1.What Are Futures?
Through Ez Wealth, you can now trade in Index and Stock futures on the National Stock Exchange (NSE). Futures trading allows you to enter into a contract (having a maximum period of 3 months), and take buy/sell positions in Index or Stocks.
Trading in futures is not as complex as it sounds. If, during the contract period, the price moves in your favour (i.e. rises in case you have a buy position or falls in case you have a sell position), you make a healthy profit, and vice versa. Today, only a few stocks that meet the liquidity and volume criteria are qualified for futures trading.
The process of futures trading has become simpler with two smart tools offered by Ez Wealth—‘Calculate Index’ and ‘Know your Margin’—that helps in calculating your margin requirements and also the Index and Stock price movements.
2.What Is An Option?
An option is a contract between two parties (the seller and the buyer) that gives the buyer the right to buy or sell shares at a specific price, on or before a particular date. There is no obligation on the buyer to complete the transaction if the price is not favorable to him. For this, the buyer has to pay to the seller some money called premium. To carry out a transaction (buy/sell) position on Index/Stock options, one has to pay certain percentage of the order value as margin. There are two types of options: Call and Put. The former allows the trader to buy the underlying asset at a certain price, while the latter allows him to sell it at a certain price.
3.What Are Different Derivative Strategies?
Bullish options strategies are employed when the options trader expects the underlying stock price to move upwards. It is necessary to assess how high the stock price can go and the time frame in which the rally will occur in order to select the optimum trading strategy
The most bullish of options trading strategies is the simple call buying strategy used by most novice options traders. The bull call spread and the bull put spread are common examples of moderately bullish strategies. Mildly bullish trading strategies are options strategies that make money as long as the underlying stock price does not go down by the option’s expiration date. Writing out-of-the-money covered calls is a good example of such a strategy.
Bearish options strategies employed when the options trader expects the underlying stock price to move downwards. It is necessary to assess how low the stock price can go and the time frame in which the decline will happen in order to select the optimum trading strategy.
The most bearish of options trading strategies is the simple put buying strategy utilized by most novice options traders. The bear call spread and the bear put spread are common examples of moderately bearish strategies. Mildly bearish trading strategies are options strategies that make money as long as the underlying stock price does not go up by the options expiration date. In general, bearish strategies yield less profit with less risk of loss.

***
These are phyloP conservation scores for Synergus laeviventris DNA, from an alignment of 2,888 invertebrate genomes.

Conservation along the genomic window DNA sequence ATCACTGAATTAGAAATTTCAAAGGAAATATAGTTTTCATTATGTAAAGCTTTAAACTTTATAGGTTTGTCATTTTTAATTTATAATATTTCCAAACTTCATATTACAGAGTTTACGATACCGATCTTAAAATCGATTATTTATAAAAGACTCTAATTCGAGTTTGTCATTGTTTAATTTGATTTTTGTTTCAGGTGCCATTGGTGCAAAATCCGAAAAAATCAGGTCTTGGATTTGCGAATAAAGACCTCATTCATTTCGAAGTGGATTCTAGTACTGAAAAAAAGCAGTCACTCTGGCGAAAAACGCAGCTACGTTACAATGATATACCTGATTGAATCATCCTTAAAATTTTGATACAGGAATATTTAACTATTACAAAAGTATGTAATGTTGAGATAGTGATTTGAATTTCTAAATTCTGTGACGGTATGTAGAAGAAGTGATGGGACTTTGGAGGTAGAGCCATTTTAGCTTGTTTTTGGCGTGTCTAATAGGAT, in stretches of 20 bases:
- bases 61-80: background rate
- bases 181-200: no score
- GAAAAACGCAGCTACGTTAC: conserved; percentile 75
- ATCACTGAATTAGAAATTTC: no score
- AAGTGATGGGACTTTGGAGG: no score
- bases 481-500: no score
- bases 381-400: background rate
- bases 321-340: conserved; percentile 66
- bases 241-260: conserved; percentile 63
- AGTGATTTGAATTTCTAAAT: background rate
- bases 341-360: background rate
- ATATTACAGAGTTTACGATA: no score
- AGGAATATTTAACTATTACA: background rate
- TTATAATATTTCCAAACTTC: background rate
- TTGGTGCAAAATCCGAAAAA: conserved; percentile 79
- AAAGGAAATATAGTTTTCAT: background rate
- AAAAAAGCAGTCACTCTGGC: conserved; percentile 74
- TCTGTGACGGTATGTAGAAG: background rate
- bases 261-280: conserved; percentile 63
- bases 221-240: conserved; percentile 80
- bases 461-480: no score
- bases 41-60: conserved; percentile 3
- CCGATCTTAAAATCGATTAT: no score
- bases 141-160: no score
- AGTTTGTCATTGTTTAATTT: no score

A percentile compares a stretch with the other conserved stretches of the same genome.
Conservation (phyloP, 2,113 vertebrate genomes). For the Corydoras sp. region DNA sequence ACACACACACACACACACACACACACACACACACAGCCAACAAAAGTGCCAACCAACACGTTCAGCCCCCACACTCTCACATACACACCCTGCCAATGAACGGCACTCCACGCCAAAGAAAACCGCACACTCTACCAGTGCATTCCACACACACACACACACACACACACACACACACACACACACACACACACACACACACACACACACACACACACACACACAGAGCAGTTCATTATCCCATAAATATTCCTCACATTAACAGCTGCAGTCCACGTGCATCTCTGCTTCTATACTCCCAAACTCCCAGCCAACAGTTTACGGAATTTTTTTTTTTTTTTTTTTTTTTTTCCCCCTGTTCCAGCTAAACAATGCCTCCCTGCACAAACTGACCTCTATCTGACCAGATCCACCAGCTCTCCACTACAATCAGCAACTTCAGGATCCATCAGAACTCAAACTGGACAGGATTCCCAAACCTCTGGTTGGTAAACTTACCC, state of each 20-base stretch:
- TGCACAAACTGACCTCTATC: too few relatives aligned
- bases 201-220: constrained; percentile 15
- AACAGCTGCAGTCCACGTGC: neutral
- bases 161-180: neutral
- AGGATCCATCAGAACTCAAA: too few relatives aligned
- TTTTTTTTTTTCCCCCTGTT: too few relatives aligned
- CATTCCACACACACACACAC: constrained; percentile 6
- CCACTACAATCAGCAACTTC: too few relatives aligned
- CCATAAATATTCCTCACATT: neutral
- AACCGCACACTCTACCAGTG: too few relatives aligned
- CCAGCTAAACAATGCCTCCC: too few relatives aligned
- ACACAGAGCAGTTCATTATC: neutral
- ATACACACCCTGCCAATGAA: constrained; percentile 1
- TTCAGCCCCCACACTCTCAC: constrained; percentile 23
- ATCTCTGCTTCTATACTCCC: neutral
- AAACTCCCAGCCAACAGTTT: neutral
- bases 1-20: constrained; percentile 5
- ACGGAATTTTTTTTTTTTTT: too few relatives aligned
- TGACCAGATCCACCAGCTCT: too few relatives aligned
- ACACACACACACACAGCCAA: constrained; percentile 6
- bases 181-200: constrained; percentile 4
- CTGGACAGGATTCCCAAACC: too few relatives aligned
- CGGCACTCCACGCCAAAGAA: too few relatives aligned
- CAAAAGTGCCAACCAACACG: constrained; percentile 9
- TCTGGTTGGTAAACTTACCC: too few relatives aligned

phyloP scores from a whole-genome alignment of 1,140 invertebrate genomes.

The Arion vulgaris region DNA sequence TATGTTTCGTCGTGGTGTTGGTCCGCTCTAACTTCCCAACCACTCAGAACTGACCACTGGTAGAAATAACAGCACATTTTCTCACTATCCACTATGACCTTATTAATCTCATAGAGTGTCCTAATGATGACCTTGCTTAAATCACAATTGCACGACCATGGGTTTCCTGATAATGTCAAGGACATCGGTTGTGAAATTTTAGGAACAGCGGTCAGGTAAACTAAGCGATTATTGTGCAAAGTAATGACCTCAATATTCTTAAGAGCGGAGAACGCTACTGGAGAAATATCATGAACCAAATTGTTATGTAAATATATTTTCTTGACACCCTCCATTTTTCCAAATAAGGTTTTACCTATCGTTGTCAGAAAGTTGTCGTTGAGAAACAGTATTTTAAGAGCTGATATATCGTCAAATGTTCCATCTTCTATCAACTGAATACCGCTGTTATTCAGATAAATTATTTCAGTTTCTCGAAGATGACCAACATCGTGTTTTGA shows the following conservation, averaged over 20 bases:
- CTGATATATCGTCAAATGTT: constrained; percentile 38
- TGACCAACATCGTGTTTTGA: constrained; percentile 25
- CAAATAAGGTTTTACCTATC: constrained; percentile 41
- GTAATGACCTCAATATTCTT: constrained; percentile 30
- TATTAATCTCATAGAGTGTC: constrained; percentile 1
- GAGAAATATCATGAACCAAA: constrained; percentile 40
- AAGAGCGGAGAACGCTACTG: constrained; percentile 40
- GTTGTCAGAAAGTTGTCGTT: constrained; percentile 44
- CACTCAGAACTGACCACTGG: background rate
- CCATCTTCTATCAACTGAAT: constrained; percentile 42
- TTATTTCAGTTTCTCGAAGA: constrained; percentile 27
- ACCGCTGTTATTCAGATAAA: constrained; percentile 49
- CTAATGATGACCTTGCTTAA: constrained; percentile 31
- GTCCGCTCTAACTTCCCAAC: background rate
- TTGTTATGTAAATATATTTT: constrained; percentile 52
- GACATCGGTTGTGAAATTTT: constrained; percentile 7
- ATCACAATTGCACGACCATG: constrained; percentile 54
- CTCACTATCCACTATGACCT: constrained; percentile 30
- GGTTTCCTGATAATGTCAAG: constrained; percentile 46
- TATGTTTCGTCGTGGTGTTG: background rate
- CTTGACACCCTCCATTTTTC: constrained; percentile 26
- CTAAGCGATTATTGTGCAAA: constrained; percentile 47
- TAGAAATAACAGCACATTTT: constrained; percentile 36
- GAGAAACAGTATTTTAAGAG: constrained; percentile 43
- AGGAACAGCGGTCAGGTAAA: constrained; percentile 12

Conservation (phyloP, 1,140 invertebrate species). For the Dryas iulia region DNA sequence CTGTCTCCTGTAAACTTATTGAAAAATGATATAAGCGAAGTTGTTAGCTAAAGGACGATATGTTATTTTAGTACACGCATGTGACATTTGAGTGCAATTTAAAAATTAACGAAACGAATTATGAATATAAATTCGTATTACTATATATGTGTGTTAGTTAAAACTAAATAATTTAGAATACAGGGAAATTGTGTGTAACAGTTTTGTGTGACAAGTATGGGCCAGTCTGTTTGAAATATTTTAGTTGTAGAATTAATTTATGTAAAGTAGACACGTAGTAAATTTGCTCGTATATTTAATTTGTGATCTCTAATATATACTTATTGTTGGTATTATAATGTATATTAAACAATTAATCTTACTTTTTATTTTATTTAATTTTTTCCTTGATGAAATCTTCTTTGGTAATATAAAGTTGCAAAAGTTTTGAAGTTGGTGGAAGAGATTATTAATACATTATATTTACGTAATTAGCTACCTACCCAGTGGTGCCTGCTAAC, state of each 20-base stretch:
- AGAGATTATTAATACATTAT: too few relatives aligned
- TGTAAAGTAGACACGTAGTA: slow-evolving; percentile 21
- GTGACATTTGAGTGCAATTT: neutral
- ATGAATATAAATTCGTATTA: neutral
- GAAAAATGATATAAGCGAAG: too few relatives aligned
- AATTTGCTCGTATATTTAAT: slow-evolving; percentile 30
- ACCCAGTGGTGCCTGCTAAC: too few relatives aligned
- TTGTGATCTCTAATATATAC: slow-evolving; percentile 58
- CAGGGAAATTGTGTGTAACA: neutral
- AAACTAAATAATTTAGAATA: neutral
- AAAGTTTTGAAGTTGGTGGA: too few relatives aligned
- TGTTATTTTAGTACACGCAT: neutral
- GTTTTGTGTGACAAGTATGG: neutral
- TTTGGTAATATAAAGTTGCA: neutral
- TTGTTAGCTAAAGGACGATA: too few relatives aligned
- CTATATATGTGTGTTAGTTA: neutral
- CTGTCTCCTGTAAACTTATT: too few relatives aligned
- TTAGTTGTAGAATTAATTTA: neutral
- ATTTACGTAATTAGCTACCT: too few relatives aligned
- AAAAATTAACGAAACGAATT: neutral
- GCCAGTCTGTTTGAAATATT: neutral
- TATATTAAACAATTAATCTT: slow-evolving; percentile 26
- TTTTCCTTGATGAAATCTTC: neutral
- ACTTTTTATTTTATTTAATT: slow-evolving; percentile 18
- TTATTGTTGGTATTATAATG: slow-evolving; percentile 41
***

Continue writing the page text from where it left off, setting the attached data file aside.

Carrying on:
strategies in options trading are employed when the options trader does not know whether the underlying stock price will rise or fall. Also known as non-directional strategies, they are so named because the potential to profit does not depend on whether the underlying stock price will go upwards. Rather, the correct neutral strategy to employ depends on the expected volatility of the underlying stock price.
Examples of neutral strategies are:
- Guts – sell ITM (in the money) put and call
- Butterfly – buy ITM (in the money) and OTM (out of the money) call, sell two at the money calls, or vice versa
- Straddle – holding a position in both a call and put with the same strike price and expiration. If the options have been bought, the holder has a long straddle. If the options were sold, the holder has a short straddle. The long straddle is profitable if the underlying stock changes value in a significant way, either higher or lower. The short straddle is profitable when there is no such significant move.
- Strangle – the simultaneous buying or selling of out-of-the-money put and an out-of-the-money call, with the same expiration. Similar to the straddle, but with different strike prices
- Risk reversal – simulates the motion of an underlying so sometimes these are referred as synthetic long or synthetic short positions depending on which position you are shorting.n
- Collar – buy the underlying and then simultaneous buying of a put option below current price (floor) and selling a call option above the current price (cap).
- Fence – buy the underlying then simultaneous buying of options either side of the price to limit the range of possible returns.
- Iron butterfly – sell two overlapping credit vertical spreads but one of the verticals is on the call side and one is on the put side.
- Iron condor – the simultaneous buying of a put spread and a call spread with the same expiration and four different strikes. An iron condor can be thought of as selling a strangle instead of buying and also limiting your risk on both the call side and put side by building a bull put vertical spread and a bear call vertical spread.
- Jade Lizard – a bull vertical spread created using call options, with the addition of a put option sold at a strike price lower than the strike prices of the call spread in the same expiration cycle.
- Neutral trading strategies that are bullish on volatility profit when the underlying stock price experiences big moves upwards or downwards. They include the long straddle, long strangle, short condor and short butterfly.
- Neutral trading strategies that are bearish on volatility profit when the underlying stock price experiences little or no movement. Such strategies include the short straddle, short strangle, ratio spreads, long condor and long butterfly.